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Linux Means Business

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Can your company realize substantial economic benefits from Free Software? Michael Schwarz discusses how Free Software and Open Source software may offer a cost-saving alternative for smaller businesses.
EDITOR'S NOTE: The author of this article, Michael Schwarz, is planning on writing a book on SOHO Linux. Would a book that provides an unflinching examination of the technical and economic merits of free business software appeal to you? Please give us your feedback by using our message boards, below.
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Over the last few years, the GNU/Linux operating system has leaped from techno-geek obscurity to playing a vital role in many server rooms in large businesses all around the world. This didn't come as a surprise to the programmers and developers who worked with "real Unix" at work and adopted Linux early at home in order to have a similar environment on their PCs.

Enterprise or Entrepreneur?

As Linux matured, became stable, and acquired many of the features that only "real Unix" used to have, it was obvious to developers that porting any enterprise class software to the Linux environment required only the will to do it. Naturally, vendors of such enterprise class software required proof of the existence of a market in order to have that will.

Linux first attained this status in the niche of web servers. Apache is by far the dominant web server in the market, and although Apache runs on many operating systems (including Microsoft's Windows NT and many descendants), it is most numerous on Unix-based systems, and Linux-based systems are a plurality of such installs.

Apache alone did not a dot-com make, however. "Real" databases were required. Oracle became the first major ISV to port a "serious" business infrastructure application to GNU/Linux when they decided to release their flagship database server product for the platform.

After this barrier was broken, we began to see many enterprise products ported to Linux. Today, we have a world in which many major commercial business applications are available for purchase on the GNU/Linux platform.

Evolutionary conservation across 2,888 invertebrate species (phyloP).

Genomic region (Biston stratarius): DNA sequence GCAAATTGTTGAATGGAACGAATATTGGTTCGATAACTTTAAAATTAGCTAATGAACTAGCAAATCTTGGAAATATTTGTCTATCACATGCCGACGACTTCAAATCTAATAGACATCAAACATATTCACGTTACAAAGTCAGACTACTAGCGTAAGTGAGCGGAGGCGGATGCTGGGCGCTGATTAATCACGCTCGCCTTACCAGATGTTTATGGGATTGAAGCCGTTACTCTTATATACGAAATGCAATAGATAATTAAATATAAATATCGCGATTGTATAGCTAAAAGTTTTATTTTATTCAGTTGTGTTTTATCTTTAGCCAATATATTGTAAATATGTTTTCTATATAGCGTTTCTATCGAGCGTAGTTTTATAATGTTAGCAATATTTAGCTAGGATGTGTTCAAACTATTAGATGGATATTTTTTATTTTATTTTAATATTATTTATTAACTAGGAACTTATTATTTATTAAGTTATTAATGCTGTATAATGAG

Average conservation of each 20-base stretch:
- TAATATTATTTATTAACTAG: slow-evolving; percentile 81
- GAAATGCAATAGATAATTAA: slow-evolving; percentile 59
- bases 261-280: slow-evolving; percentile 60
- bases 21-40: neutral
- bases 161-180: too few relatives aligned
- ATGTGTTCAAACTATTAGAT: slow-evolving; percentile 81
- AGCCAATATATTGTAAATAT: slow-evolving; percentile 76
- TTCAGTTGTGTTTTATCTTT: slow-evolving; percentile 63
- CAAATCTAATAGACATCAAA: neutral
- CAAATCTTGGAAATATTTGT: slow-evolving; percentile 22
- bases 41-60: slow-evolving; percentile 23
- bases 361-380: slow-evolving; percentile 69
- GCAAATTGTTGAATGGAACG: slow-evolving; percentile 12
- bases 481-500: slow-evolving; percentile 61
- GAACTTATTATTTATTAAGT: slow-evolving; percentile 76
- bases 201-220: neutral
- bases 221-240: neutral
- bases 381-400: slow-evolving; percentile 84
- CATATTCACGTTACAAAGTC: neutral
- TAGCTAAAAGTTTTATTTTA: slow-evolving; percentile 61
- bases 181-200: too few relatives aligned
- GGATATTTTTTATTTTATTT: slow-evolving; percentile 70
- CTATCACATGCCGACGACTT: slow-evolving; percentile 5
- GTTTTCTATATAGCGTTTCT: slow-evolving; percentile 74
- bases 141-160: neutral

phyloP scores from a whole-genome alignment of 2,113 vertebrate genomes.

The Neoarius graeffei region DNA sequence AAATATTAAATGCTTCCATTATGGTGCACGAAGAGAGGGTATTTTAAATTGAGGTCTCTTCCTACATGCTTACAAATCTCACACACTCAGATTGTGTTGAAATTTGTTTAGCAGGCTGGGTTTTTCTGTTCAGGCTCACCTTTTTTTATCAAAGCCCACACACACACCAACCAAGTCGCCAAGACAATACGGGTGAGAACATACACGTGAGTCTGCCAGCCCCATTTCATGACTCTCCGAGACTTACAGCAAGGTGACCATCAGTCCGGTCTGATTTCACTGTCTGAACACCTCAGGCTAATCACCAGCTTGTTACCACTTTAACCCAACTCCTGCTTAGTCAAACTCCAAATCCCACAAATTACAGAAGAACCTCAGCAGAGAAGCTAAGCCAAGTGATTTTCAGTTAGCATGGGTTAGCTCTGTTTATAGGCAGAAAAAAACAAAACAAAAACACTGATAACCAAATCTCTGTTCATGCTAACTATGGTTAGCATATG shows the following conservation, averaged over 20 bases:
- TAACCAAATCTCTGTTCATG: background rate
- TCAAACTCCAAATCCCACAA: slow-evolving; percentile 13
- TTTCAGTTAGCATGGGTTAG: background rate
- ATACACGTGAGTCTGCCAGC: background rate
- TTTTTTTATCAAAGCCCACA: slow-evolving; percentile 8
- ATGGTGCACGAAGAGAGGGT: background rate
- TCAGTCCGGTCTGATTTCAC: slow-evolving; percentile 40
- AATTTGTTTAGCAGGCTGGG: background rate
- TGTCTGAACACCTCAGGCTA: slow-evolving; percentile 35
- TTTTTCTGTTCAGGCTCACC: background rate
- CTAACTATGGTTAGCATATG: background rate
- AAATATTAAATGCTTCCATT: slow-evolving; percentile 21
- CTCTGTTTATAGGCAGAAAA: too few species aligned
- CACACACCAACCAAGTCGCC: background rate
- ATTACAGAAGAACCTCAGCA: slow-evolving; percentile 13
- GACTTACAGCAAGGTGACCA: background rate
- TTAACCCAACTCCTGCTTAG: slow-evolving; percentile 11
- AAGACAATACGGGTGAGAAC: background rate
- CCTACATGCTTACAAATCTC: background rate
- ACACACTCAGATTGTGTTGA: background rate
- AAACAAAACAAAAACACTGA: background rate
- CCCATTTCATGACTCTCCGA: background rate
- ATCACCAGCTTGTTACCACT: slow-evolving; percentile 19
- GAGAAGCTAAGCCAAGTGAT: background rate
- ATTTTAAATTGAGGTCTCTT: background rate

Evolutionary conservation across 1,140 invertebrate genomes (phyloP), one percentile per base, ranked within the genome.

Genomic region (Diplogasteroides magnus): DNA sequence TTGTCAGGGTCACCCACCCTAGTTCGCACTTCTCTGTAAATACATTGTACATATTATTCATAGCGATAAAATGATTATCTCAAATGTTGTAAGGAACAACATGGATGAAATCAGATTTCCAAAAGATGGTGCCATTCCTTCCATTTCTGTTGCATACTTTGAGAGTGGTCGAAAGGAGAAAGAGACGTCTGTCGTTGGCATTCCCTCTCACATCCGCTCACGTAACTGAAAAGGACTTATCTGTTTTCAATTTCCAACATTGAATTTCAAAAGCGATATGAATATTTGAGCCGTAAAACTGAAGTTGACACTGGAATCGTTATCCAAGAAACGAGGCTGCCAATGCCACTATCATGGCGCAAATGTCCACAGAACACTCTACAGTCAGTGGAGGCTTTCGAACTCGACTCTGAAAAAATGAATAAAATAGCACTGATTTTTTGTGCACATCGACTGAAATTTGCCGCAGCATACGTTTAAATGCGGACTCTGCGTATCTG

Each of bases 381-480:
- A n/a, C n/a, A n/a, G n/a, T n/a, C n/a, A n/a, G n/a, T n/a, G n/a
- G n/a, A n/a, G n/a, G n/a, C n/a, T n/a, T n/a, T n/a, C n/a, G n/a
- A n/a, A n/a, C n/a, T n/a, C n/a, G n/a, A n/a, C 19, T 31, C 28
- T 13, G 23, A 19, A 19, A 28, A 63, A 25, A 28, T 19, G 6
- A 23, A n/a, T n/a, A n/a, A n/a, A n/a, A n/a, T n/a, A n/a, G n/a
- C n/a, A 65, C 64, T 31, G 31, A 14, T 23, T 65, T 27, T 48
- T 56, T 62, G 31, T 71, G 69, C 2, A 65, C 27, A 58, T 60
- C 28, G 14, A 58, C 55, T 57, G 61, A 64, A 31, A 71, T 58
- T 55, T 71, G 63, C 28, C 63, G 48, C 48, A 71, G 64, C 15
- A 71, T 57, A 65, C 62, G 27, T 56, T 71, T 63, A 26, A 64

That is not what this article is about.

The market for the products we have been discussing has been fueled by organizations looking to save some money on software licenses, but the primary cost savings has come from moving off of proprietary hardware servers from companies such as Sun, SGI, and IBM, and on to commodity PC server hardware. These companies already had infrastructure and expertise in Unix systems, so the costs of transition were quite small. For many kinds of business systems, the shift was a no-brainer.

But what about businesses that do not have such infrastructure? Small businesses that have office automation, file/print server networks and Office software? Maybe e-mail, web browsing, and an accounting package complete the picture.

The Software Elephant's Graveyard

So where does old software go to die? Small businesses and home businesses. I've done a lot of programming for Very Big Companies[tm], both as an employee and as a consultant. I'll take virtually any programming job, provided I think I'm a good fit. That means I have also done some work for charities and small businesses. I was surprised how much creaking old software there is in the small business and non-profit business sectors.

Sure, in almost every Very Big Company[tm] there's that one poor programmer who got tasked with maintaining that Foxpro application, and he's still at it, 10 years later—but that is the exception rather than the rule. T'aint so, folks, in the wild and wacky world of the small business. There are scads of MS-DOS-based Foxpro (and yes, even dBase) applications still running out there. I know several tax accountants who are on MS-DOS-based applications and will never leave them. They go to clients with their 2 Gig, Pentium 4-based laptops with Windows XP on them, open a DOS Window, and get to work!

This comes as a surprise to many people who have only ever worked in larger businesses. Why? Because in large businesses, the cost of buying new versions of software is much smaller than the cost of employees skilled in obsolete software. For the entrepreneur or small businessperson, this is often reversed. Employee turnover is not a major issue when you are the owner and sole employee.

Novell NetWare has largely disappeared from the Very Big Corporate[tm]market. It is still quite common in the small business market, in spite of the fact that every Windows box is essentially a file and print server.

Such businesses are slow to change their software technology because of the high license cost, even though they replace hardware every few years.

This market is almost completely dominated by Microsoft, perhaps in conjunction with Novell NetWare, depending on how long ago the business went "PC." Can such companies realize substantial economic benefits from Free Software? That question is what this article is about.

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